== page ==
Clue, a Tokyo-based startup, is dipping its toes into the drone world withDroneCloud, which could end up being a godsend for commercial drone operations. According to an article at VentureBeat, the new service manages drone projects and data in one place.
The platform allows users to create projects based on whatever drone-dependent task may be on their plate. Using the project management menu, users can assign members, select which drone they will use and make note of who will be operating the drone.
With the data management menu, users can store drone photos and videos, flight plans and other documents, the article noted. The flight logging menu is home to flight information such as when and where drones were operated and weather conditions during flight.
Lastly, the individual management menu takes care of the pesky specifics. That’s where users can find model specs of drones used, flying hours and information on technical inspections, which includes logs on repairs and maintenance.
The service – offered in English and Japanese – is currently available for around $80 (9,800 yen) a month.
According to company CEO and founder Ryosuke Abe, Clue has other drone ventures on its mind as well. “In addition to DroneCloud, we are looking at creating a whole ‘operating system’ for business-use drones,” Abe was quoted by VentureBeat as saying. “It is only airware currently running the business, but there is no outstanding startup in this sector. While the hardware business of drones will be commoditized in the future, I think the operating system software and the cloud will be keys in securing our competitive advantage,” Abe observed.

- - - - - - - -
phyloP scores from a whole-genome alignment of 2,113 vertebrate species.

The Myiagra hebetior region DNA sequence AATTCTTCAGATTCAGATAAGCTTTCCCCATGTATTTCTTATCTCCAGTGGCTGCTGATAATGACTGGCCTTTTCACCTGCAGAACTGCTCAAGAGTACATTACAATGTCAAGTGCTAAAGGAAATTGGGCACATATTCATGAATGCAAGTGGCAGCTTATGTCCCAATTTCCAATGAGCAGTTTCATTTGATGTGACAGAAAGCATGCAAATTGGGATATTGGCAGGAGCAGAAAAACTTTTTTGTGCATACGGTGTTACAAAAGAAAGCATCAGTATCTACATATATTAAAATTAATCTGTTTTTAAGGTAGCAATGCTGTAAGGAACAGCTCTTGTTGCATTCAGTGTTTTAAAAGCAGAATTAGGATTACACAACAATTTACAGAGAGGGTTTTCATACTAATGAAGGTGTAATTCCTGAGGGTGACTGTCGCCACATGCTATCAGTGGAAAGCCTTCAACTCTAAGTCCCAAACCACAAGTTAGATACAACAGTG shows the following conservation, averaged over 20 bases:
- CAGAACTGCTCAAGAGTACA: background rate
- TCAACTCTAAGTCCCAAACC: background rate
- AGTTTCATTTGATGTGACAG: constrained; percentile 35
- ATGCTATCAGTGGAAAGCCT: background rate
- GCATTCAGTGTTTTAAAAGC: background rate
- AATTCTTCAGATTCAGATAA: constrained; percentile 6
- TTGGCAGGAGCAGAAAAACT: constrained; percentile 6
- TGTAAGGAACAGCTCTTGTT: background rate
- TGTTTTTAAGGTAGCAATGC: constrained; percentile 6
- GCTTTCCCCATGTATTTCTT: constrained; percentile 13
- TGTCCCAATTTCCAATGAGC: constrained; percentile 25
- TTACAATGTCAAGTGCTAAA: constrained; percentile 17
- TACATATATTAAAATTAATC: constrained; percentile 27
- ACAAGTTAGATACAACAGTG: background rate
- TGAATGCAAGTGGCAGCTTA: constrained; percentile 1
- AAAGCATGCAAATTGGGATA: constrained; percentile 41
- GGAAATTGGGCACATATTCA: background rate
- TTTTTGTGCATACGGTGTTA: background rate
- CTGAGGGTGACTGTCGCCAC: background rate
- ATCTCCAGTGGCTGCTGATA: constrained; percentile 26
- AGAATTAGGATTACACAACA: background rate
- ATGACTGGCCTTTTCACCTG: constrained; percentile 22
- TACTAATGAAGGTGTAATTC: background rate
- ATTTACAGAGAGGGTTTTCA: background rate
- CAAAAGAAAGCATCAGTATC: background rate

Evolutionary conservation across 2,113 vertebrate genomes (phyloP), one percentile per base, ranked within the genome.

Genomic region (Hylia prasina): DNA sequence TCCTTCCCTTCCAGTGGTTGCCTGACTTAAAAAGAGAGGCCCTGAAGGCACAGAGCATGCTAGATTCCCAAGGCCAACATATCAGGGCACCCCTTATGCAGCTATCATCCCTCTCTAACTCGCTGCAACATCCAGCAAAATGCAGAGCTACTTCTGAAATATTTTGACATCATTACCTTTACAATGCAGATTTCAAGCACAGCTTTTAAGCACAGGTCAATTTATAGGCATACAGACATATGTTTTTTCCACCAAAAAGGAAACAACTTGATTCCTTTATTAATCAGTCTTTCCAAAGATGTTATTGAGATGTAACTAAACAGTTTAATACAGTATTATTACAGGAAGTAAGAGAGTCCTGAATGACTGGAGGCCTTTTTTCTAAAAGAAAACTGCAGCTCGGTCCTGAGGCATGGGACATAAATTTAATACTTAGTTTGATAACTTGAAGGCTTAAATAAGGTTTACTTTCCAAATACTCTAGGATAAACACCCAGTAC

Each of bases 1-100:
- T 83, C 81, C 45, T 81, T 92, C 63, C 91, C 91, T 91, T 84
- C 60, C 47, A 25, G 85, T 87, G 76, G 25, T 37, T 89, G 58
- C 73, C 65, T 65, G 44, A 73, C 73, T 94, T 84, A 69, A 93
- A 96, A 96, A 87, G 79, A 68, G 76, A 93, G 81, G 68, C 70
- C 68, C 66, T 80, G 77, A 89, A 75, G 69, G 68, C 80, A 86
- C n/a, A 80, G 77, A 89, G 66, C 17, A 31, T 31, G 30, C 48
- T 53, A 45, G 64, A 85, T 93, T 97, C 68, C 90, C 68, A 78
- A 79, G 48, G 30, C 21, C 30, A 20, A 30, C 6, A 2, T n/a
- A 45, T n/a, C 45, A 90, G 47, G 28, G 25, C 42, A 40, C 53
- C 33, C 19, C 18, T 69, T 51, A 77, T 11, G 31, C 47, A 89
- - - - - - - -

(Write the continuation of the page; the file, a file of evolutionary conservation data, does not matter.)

A drone-specific management software could be what companies will need for unique drone tasks. For the sake of an example, let’s think back to the recently released drone promo for Amazon. Now let’s build a bit on that. Let’s say that after those shoes were delivered, Millie’s game is over, and dad walks out to the back yard. There he notices some damage on his property. So he calls up Amazon to find a solution.
Having software like DroneCloud in place would make a resolution that much easier to get to. The project file on the delivery could be looked up, with information on the drone. Amazon could go back to the flight data and find out if the drone did in fact hit something on its way up or down for delivery.
With drones creeping closer and closer to overwhelming commercial use in the U.S. – and drone regulations being as complex and elusive as ever – this software may be just what the doctor ordered. Drone tech is still new, and with new technology comes a slew of questions and issues. The best way to keep yourself within the confines of current regulation and have drone operations run smoothly is to keep all of your information well organized in one place.